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Fresh claims about life on Mars

The Mars Global Surveyor captured these images of defrosting sand dunes on Mars.
The Mars Global Surveyor captured these images of defrosting sand dunes on Mars.  

BUDAPEST, Hungary -- Hungarian scientists claimed they've found evidence of living organisms on Mars after sifting through 60,000 photographs taken by NASA's Mars Global Surveyor satellite.

Three scientists say the pictures show evidence of thousands of dark dune spots, similar to organisms found near Earth's South Pole, in craters in Mars' snowy southern polar region.

"These spots indicate that on the surface below the ice there are such organisms which, absorbing solar energy, are able to melt the ice and create conditions of life for themselves," biologist and team member Tibor Ganti told Reuters.

But a note posted on the Global Surveyor Web site in June, before the Hungarian findings were reported, cautions against jumping to conclusions about the spots.

"Despite the "sensation" one gets when looking at pictures of spotted, defrosting martian dunes (i.e., the sensation that these images show some form of life, like vegetation, growing on Mars) these features are a normal, common manifestation of the springtime defrosting process on Mars," the message reads.

Hungarians: Organisms are frozen

The Hungarian researcher say that during harsh martian winters, when temperatures plummet to minus 200 degrees Celsius (minus 328 Fahrenheit), these so-called Mars Surface Organisms are protected by a thick blanket of ice which then melts as the planet's early summer temperatures climb to just above zero.

Large grey dark dune spots -- with a diameter ranging from 10 meters (33 ft) to several hundred meters -- are left behind.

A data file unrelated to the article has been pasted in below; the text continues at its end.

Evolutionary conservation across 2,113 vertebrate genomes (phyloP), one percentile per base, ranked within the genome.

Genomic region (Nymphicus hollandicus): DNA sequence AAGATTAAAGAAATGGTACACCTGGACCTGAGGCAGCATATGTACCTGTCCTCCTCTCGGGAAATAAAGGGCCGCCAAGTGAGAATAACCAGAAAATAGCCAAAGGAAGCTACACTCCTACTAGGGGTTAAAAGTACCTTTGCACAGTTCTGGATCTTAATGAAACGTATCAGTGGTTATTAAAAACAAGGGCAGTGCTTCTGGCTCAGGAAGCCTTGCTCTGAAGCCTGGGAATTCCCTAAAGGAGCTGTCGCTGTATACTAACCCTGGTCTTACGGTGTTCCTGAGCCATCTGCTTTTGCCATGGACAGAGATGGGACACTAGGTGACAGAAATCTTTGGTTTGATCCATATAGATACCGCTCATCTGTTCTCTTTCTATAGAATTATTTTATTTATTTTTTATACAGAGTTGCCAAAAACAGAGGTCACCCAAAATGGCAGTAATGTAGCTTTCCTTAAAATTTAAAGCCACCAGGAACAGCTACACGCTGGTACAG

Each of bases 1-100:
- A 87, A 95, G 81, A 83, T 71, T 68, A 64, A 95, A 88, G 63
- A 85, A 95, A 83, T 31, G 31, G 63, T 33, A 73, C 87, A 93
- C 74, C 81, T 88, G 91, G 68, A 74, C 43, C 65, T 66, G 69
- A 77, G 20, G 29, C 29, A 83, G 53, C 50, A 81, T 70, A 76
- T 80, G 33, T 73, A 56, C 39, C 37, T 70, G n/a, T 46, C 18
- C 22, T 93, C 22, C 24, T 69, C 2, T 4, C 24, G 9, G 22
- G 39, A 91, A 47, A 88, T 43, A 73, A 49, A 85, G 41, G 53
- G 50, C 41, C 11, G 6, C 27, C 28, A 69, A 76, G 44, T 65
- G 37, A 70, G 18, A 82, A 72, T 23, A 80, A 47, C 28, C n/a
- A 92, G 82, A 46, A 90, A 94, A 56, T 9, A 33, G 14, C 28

The Hungarians claim the spots are dried-out organisms which can reactivate themselves once the colder, icy season sets in again.

Agustin Chicarro, one of the leaders of the European Space Agency's (ESA) Mars Express program, which plans to launch a Mars probe in 2003, recently visited Hungary to follow up the team's findings.

"We make proposals (to the ESA) on where and what sort of measurements should be made and when, how and what should be photographed," Ganti said, adding that no final ESA decision had been taken yet on Hungarian participation in the next probe.

Ganti said that if the Hungarian team, also involving biologist Eors Szathmary and astronomer Andras Horvath, was right, this could be the first real proof of life on Mars.

"This would be life. These would be living organisms and this would be the first find of living organisms on another planet," he said.

Reuters contributed to this report.

• Mars Global Surveyor
• National Space Science Data Center
• Mars Exploration Homepage
• Mars Meteorite Home Page (JPL)
• Mars: Planet Profile
• The Mars Society

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